'Wonder' vs 'Wander': What's the Difference the Two?

By Shanea Patterson, updated on January 27, 2023

Wonder and wander are spelled differently, but they’re two different words with two completely different definitions. They also don’t sound exactly alike. So, what’s the difference between the two? We’ll answer that in this article, plus teach you how to use both correctly in a sentence.

The short answer is:

  • ‘Wander’ is a verb that means ‘walk aimlessly’ or ‘go astray.’ It might also mean to ‘move’ or ‘travel.’
  • ‘Wonder’ means to think, question, or ponder.

‘Wonder’ vs. ‘Wander’: What’s the Difference?

As we just learned, the difference between ‘wonder’ and ‘wander’ is that the former means to think, question, or ponder. The latter means ‘to walk aimlessly, move, travel, or go astray.’

How to Use ‘Wander’ vs. ‘Wonder’ Correctly

Let’s get a bit clearer on how to use each verb correctly before we go any further.

Use ‘wander’ when you’re talking about moving about aimlessly.

However, you should use ‘wonder’ when you’re talking about the act of thinking or pondering something.

Definition and Meaning of ‘Wonder’ and ‘Wander’

According to Merriam-Webster, the definition of ‘wonder’ is marvel or miracle. It also means a feeling of doubt or uncertainty. It might also refer to attention or awe at something new or mysterious.

The same dictionary defines ‘wander’ as 'to move around without an aim or goal, ramble, stray (physically or in thought),' and 'to roam over.'

Synonyms of the word include:

  • Float
  • Cruise
  • Roam
  • Traipse
  • Rove

Pronunciation: How to Pronounce ‘Wonder’ and ‘Wander’

Wondering how to pronounce these words? Here’s a short guide.

  • To pronounce ‘wonder’ correctly, here’s the phonetic spelling: wUHndUH
  • To pronounce ‘wander’ correctly, here’s the phonetic spelling: wAHndUH

How to Use ‘Wonder’ in a Sentence

Now that you know what it means and how to pronounce it, let’s take a look at some examples of how to use ‘wonder’ in a sentence.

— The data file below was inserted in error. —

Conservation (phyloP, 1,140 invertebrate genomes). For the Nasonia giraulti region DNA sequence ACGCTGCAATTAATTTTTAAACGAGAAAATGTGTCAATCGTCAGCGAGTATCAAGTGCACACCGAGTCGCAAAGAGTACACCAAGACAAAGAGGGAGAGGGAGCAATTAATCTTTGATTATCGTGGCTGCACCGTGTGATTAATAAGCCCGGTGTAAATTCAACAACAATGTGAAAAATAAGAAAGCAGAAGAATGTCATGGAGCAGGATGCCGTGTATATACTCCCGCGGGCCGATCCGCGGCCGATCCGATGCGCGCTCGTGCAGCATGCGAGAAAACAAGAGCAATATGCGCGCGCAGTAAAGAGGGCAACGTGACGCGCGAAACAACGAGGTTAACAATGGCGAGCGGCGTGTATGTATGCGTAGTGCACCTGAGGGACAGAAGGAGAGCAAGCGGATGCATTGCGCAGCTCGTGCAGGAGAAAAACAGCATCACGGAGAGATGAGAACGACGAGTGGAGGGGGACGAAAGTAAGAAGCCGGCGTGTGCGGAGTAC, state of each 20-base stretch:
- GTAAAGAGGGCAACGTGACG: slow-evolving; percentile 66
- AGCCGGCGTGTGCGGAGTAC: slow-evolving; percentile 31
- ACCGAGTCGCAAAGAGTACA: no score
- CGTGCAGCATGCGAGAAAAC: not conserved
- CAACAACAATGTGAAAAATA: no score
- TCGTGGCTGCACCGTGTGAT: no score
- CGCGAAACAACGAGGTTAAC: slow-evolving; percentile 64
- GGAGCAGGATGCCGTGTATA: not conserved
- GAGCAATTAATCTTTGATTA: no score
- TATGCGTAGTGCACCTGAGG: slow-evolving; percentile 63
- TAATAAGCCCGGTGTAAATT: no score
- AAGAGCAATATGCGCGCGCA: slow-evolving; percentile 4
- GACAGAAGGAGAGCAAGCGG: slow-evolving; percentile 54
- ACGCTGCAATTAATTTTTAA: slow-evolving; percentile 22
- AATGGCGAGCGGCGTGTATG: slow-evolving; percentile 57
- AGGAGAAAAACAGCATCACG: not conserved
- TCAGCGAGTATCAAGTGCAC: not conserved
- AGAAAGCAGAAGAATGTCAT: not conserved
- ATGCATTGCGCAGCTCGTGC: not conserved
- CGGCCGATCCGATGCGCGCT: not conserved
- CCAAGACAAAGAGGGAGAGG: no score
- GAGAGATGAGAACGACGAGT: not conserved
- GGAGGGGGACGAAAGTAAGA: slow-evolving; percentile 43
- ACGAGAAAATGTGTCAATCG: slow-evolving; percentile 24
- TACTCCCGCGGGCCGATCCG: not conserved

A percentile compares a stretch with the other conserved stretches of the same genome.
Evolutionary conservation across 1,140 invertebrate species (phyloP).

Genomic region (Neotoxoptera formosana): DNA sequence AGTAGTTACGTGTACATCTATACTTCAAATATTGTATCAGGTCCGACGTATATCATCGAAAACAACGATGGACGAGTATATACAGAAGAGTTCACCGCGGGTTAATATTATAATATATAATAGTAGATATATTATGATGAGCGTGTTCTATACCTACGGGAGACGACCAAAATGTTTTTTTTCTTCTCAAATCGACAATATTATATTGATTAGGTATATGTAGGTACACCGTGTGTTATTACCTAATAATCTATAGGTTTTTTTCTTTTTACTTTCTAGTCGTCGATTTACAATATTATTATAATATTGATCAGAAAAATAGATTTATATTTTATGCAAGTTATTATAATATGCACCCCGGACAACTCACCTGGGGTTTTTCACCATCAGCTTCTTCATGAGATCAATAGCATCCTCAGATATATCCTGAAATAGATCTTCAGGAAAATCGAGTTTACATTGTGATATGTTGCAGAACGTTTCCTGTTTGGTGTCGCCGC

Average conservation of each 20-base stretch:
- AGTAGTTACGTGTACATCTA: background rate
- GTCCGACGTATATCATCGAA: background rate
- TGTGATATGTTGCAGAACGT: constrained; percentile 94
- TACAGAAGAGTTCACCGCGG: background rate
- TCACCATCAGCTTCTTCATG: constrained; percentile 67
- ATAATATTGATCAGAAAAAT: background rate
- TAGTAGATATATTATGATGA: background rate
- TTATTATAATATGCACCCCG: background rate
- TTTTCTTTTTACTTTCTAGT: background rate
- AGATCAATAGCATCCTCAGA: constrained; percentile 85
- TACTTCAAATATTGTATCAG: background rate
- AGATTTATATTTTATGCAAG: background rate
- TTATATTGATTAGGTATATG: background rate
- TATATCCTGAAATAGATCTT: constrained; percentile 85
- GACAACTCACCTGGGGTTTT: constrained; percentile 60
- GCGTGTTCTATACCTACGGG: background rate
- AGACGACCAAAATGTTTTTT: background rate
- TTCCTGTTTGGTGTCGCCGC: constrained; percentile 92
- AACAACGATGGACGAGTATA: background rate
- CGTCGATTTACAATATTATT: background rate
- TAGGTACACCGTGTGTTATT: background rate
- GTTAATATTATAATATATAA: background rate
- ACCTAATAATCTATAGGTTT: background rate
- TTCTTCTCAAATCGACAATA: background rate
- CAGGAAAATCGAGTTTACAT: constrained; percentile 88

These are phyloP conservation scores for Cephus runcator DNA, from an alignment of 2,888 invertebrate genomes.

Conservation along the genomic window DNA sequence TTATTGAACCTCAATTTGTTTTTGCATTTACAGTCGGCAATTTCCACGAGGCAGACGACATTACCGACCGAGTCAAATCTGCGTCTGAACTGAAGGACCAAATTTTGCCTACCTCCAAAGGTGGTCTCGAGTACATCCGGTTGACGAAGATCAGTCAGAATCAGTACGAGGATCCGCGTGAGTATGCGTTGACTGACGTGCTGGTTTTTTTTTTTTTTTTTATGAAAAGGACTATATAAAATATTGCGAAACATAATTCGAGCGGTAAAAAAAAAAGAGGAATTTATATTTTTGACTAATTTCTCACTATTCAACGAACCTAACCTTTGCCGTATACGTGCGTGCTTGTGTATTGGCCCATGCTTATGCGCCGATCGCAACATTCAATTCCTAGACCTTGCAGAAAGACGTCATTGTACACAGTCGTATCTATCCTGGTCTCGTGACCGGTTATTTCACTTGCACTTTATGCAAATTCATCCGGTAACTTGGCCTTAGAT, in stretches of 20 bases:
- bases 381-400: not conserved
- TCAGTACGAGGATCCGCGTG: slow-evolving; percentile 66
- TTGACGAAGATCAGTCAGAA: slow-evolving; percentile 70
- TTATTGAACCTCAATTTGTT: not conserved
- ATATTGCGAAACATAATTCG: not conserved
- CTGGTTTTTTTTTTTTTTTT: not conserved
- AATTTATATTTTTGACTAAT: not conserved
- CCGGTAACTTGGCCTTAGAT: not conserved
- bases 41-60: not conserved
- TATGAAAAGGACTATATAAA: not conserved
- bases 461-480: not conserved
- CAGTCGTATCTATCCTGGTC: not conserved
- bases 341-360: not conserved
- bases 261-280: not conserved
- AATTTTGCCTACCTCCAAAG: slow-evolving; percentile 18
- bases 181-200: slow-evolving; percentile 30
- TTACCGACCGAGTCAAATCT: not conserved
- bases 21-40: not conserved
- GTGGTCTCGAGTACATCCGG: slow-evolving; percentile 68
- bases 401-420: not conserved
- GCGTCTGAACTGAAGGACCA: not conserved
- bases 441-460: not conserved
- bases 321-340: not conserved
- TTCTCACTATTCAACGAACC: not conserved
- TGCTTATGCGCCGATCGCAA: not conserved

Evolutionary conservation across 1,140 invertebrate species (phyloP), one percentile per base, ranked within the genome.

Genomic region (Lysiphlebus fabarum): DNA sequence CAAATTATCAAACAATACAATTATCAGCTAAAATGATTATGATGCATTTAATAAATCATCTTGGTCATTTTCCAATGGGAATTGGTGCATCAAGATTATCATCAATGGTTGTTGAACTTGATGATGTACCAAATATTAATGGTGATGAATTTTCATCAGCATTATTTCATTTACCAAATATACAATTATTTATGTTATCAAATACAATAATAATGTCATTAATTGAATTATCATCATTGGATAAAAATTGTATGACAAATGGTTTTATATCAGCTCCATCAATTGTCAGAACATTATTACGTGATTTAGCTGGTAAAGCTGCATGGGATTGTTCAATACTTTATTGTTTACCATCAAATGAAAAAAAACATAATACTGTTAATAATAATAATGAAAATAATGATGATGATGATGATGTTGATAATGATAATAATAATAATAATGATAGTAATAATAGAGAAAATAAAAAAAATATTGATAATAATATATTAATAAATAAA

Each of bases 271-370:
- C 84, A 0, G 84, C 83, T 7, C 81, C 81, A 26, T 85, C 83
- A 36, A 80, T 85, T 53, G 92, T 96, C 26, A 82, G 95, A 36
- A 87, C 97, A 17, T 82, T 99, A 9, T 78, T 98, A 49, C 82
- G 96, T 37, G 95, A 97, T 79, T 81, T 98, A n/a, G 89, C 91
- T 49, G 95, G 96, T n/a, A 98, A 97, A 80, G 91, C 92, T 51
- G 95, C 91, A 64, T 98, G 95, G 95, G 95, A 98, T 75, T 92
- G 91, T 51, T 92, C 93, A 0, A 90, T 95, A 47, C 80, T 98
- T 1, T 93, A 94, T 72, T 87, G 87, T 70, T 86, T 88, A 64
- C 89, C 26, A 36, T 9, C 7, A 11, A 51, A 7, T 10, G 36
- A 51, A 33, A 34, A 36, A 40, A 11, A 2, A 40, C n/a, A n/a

• I wonder if my grandma’s still coming to visit. With the storm coming, she may cancel her trip.
  • It’s no wonder you accidentally Your phone died, so your alarm couldn’t wake you up.
  • I’m not going to sit around and wonder if this guy is ever going to call me. I’m moving on.
  • I wonder how many patients die in this hospital every year. I’m scared to go into surgery now.

How to Use ‘Wander’ in a Sentence 

Now, let’s see some examples of ‘wander’ in a sentence.

  • I’ve learned not to wander alone in the woods after watching a few scary movies.
  • They wandered around the neighborhood until their mom got home from work because they lost their house keys.
  • After the fourth period, I decided to wander around the courtyard.
  • She wandered off the hiking trail and got lost from the rest of the group.

Final Thoughts on ‘Wonder’ and ‘Wander’

To recap, we learned that while ‘wonder’ and ‘wander’ sound similar (but not quite the same), they mean two different things. We learned that ‘wonder’ means to think or ponder and ‘wander’ means to ‘walk aimlessly.’ Therefore, these words should never be used interchangeably.

If you ever get stuck or need help with another word, you can always come back and browse our library of articles dedicated to explaining confusing words and phrases in the English language.

Written By:
Shanea Patterson
Shanea Patterson is a writer based in New York and loves writing for brands big and small. She has a master's degree in professional writing from New York University and a bachelor's degree in English from Mercy College.

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